My novel has an unusual prologue and I'm wondering how (or if) to present it when I get requests for pages.
My novel involves a sitcom, and the first chapter takes place during the taping of an episode. The book begins with four pages of the teleplay for that episode. These pages have a photographic look to ensure they are understood as intentional and not weird screenplay formatting in a novel.
This four-page scene sets the reader up with what's supposed to happen on stage. Then the actual chapter shows how that all goes wrong.
I know a prospective agent isn't going to care how well I can write sitcom pages, but how well I can write a novel. So my instinct is to never submit the pages (which can't even be pasted into the text of an email, as many agents require). But to read the first chapter without seeing the teleplay pages feels like watching the second act of "Noises Off" after skipping the first. I worry that the comedy pay-off doesn't pop without the setup.
How would you suggest I handle this?
Exactly as you did here. In your query, you tell the agent that the first four pages are the screenplay and the first chapter is how everything goes horribly wrong. The reference to Noises Off! is good because I can instantly see what you mean.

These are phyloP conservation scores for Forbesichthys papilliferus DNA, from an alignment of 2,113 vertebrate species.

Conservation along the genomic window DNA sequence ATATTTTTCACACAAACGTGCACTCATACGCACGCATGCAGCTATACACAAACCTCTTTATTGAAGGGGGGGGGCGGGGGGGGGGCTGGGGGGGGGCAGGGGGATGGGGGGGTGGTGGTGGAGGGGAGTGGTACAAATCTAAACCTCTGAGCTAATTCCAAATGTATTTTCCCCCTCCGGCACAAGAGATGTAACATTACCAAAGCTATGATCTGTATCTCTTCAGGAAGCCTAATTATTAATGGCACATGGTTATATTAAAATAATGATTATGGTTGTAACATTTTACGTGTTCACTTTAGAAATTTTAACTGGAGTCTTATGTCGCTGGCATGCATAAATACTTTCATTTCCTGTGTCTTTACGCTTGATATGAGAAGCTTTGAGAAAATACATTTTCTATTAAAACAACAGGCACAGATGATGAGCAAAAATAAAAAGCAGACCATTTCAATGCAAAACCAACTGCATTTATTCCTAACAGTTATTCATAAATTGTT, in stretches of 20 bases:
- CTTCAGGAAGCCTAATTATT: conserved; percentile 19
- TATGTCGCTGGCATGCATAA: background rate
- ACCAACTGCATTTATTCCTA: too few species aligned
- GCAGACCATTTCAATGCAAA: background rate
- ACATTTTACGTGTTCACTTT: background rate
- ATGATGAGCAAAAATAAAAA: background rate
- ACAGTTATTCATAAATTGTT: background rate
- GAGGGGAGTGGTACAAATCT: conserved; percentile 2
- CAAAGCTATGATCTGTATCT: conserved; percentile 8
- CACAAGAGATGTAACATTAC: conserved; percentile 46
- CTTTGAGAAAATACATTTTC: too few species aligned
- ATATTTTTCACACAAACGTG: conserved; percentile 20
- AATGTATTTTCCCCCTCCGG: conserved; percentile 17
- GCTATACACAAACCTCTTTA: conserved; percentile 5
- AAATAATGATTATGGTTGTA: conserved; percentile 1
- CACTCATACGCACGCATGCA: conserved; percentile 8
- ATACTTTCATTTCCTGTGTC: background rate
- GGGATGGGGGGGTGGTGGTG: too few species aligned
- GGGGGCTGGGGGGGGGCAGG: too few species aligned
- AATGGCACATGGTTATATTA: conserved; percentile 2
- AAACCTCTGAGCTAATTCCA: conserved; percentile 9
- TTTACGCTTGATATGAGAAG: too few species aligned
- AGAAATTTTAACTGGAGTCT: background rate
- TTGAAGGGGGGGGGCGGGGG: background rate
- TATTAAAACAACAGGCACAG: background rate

Email formatting won't allow proper script formatting as you've pointed out. BUT you CAN simply change the format and label the first four pages TELEPLAY and then write it as dialogue with stage directions.
The point of a query is to entice an agent to read the manuscript. No agent is going to let a little thing like format stand in the way of reading a good idea, as long as the format is clean and legible.
When the time comes to submit a full manuscript, you might inquire about submitting as a PDF. I generally do not like PDFs because I can't make notes on the actual manusript or mark anything with track changes. Also, most editors I work with require mss in .doc style format so it's better to get that at the query stage rather than discover the author has no clue about that format later in the game.
This is yet another instance where meeting agents in a face to face situation will be a good thing. Actual pages will solve this problem and get you to the real question: is this a novel I want to read.